Almost all CDMA phones have a "1x" or "D" icon in the display that shows in the display to signify that it is Not on / using analog channels. Check your working phone..... Many phones also show an "A" icon when on analog or at the least the "1x" or "D" isn't there......
     
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  5. hscampbell

    hscampbell New Member

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    Meatchicken, you're right. The working phone IS showing the 1X signal, so for some reason it's better at getting the digital signal for some reason (that no one can explain to me.) Unless you're right and it's just a bum phone.

    The strange thing is that the reception seemed to be better a few weeks ago and seems to have deteriorated.

    Any experience with external atennas?
     
  6. dtownfb

    dtownfb Junior Member
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    My Phone:
    Moto E815
    Wireless Provider(s):
    Verizon Wireless

    Is there another phone that you may be able to trade for? Maybe one of the BlackBerry models?
     
  7. MeatChicken

    MeatChicken Senior Member
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    VZW
    If you don't mind being tethered to a wire, an external antenna should also solve your problem.
    You may just have a bum fone, although many models (such as the Nokia CDMA's) are better at getting a signal than others, but in your case it seems a little too severe between the 2 phones.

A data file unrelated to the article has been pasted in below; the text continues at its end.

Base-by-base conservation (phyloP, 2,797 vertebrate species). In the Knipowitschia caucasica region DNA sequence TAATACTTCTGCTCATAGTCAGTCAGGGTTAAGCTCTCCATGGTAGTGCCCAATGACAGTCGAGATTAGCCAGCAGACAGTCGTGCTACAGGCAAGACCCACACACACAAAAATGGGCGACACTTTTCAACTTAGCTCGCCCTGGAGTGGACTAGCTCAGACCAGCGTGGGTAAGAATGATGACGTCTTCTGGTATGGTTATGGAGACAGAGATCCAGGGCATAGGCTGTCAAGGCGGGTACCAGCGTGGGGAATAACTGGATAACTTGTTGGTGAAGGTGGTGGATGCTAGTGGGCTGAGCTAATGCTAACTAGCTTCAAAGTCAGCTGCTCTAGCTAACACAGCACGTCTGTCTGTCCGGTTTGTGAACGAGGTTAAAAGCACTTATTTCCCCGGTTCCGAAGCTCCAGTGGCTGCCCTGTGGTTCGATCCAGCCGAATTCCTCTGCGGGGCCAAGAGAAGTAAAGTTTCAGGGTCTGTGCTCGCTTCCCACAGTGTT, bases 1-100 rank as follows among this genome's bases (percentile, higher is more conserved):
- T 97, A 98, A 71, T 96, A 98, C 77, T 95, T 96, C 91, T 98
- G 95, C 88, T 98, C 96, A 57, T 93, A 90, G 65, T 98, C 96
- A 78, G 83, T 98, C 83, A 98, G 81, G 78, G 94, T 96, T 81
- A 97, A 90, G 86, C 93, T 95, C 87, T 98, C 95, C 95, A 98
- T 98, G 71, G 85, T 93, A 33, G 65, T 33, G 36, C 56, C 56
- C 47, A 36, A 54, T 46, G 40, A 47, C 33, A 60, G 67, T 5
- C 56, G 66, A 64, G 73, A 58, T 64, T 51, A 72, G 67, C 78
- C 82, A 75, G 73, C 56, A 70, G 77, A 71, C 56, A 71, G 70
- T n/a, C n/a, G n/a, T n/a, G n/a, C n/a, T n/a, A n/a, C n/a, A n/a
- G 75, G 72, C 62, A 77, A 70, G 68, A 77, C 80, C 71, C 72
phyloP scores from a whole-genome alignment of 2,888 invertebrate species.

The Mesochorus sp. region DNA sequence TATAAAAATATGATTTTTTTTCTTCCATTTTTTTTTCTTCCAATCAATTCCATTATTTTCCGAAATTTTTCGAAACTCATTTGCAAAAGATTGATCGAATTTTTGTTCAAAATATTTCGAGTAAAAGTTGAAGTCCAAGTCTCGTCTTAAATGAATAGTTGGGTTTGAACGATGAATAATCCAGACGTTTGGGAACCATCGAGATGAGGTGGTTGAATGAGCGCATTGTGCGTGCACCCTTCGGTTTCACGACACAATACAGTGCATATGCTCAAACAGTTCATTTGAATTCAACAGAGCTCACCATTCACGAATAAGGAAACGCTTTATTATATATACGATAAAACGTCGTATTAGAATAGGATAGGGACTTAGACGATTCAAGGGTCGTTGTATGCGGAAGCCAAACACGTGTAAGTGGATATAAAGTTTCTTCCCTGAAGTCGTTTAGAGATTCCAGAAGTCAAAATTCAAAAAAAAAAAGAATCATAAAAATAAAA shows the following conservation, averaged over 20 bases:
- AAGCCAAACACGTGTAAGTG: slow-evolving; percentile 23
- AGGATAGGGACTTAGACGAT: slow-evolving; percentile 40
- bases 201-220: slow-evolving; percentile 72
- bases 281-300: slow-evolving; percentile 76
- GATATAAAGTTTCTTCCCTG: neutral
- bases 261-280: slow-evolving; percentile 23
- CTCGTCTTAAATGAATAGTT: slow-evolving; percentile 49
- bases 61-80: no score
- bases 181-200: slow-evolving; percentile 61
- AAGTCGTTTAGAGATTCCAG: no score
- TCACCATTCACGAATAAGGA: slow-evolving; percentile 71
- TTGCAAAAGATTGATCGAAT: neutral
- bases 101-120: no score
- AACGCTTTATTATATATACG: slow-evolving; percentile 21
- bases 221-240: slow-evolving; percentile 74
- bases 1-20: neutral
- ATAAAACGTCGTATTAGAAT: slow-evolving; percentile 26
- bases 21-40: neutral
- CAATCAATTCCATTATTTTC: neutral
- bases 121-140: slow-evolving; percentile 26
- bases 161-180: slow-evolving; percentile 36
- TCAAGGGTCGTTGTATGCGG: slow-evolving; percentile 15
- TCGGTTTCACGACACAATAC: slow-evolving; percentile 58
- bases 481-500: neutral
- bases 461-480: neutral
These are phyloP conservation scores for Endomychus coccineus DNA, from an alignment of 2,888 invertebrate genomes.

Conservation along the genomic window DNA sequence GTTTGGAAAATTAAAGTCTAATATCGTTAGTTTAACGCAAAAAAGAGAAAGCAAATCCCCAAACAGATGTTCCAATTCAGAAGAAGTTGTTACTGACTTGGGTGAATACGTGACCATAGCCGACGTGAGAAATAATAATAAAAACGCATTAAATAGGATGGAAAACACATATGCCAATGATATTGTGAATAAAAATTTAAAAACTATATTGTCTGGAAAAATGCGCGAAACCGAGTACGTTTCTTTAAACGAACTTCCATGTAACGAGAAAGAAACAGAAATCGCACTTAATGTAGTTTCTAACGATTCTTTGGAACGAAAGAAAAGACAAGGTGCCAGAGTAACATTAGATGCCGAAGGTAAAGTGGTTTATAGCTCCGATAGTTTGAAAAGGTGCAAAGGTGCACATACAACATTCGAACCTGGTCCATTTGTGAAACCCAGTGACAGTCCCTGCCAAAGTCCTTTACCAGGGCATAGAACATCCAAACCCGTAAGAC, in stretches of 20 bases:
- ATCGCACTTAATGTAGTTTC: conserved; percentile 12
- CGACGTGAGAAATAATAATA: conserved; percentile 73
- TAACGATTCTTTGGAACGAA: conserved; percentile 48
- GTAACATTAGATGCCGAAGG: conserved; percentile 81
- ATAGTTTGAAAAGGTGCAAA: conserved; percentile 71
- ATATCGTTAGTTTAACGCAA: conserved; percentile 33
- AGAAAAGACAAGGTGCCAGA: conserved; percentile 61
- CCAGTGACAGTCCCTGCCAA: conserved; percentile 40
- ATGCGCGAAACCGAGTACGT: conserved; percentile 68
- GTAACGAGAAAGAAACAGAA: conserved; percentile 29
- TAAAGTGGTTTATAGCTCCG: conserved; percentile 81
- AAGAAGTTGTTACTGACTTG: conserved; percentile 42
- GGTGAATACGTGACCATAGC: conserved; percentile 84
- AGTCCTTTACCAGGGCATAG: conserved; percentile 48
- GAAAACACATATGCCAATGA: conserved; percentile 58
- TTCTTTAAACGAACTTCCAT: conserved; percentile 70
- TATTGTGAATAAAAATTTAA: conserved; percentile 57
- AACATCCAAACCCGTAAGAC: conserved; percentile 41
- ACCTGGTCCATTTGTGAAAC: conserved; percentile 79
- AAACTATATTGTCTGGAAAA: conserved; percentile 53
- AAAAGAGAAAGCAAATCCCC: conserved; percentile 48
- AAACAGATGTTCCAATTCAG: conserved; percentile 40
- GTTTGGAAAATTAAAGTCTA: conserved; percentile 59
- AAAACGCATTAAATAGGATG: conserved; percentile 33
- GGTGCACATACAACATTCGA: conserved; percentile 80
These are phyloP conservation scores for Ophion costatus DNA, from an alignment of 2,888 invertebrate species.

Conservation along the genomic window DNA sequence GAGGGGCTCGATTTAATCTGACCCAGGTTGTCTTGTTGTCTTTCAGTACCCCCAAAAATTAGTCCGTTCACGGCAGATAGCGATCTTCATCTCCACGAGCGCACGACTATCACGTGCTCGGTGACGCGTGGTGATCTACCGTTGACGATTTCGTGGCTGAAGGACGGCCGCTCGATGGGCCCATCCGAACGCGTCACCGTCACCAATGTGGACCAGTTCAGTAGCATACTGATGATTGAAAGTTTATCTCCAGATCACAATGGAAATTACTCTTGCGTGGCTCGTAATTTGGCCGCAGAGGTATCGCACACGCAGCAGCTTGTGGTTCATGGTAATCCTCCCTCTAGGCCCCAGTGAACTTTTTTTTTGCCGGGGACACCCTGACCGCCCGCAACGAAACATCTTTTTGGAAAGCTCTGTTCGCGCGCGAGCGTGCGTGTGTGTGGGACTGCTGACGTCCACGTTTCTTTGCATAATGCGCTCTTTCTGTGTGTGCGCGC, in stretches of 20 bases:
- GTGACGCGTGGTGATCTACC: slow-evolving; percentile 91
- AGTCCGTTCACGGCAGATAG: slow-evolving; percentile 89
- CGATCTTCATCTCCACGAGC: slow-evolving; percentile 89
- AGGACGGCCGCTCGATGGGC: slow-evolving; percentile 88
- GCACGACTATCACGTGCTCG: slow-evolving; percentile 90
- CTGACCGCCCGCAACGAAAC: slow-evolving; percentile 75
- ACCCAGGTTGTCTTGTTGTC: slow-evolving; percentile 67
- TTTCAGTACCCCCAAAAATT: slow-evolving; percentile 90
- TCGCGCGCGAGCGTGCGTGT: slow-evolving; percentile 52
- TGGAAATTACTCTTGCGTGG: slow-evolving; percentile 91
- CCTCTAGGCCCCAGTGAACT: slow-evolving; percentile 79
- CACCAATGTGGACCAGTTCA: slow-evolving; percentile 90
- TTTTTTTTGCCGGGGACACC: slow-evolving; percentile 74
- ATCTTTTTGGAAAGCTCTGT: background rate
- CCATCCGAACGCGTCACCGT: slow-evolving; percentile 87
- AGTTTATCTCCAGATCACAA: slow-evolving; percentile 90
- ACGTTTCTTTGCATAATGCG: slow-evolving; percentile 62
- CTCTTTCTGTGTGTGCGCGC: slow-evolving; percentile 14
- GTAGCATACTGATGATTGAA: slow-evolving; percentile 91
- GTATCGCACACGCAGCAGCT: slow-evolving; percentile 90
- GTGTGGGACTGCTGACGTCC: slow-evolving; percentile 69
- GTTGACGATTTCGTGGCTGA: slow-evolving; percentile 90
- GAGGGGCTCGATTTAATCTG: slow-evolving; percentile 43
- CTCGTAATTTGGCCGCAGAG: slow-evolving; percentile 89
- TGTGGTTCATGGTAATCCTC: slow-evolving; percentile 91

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  8. Blue_Tech

    Blue_Tech Member
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    Location:
    Kentucky
    My Phone:
    LG VX6000
    Wireless Provider(s):
    Bluegrass Cellular
    External antennas are VERY effective. Here in Kentucky, even the best carriers cant penetrate the hills and the hollers. I personally use a glass-mount 3db on my truck, and a mag-mount 3db in my shop at the house. They usually have about 16ft of coax on them, so it's no different than using a landline phone. And although they may be rated at only 3db of gain, just getting the antenna outside the building is a huge boost, so you may see gains of 15-20db or more. One of the best things about digital is the ability to have a clear conversation at very low signal levels, so just a 3db boost could help you out ALOT.

    You could get a mini-mag (about 4 inches tall) and stick it on top of a filing cabinet or something.

    In CDMA, some of the biggest RF performance differences are the result of the effectiveness of the rake receiver in the phone. If you are not familiar with a rake receiver, let me explain.

    Its a radio receiver that is tuned to a maximum of 6 voice channels simultaneously (in CDMA). In this way, the phone is able to receive signal from multiple towers and/or sectors simultaneously, and talk via ALL of them! The rake receiver can even take advantage of signals bounced off of nearby buildings or structures, called multi-path. In multi-path situations, the rake receiver has to time correct the signal because bounced signals take longer to reach your phone than line of sight signals. Then the rake takes all these signals, and combines them together for maximum effect.

    This is the short short explanation of rake theory, but if the rake in your phone is poorly engineered, it will have a hard time taking advantage of all the signal that is available. If the time correction algorithms are a little off, the rake may be ignoring some signals alltogther.

    I highly recommend Nokia's for their RF performance, as well as some of the higher-end Kyoceras for their CDMA RF performance. Others may disagree with me on the Kyoceras, but by the numbers, they technically perform very well.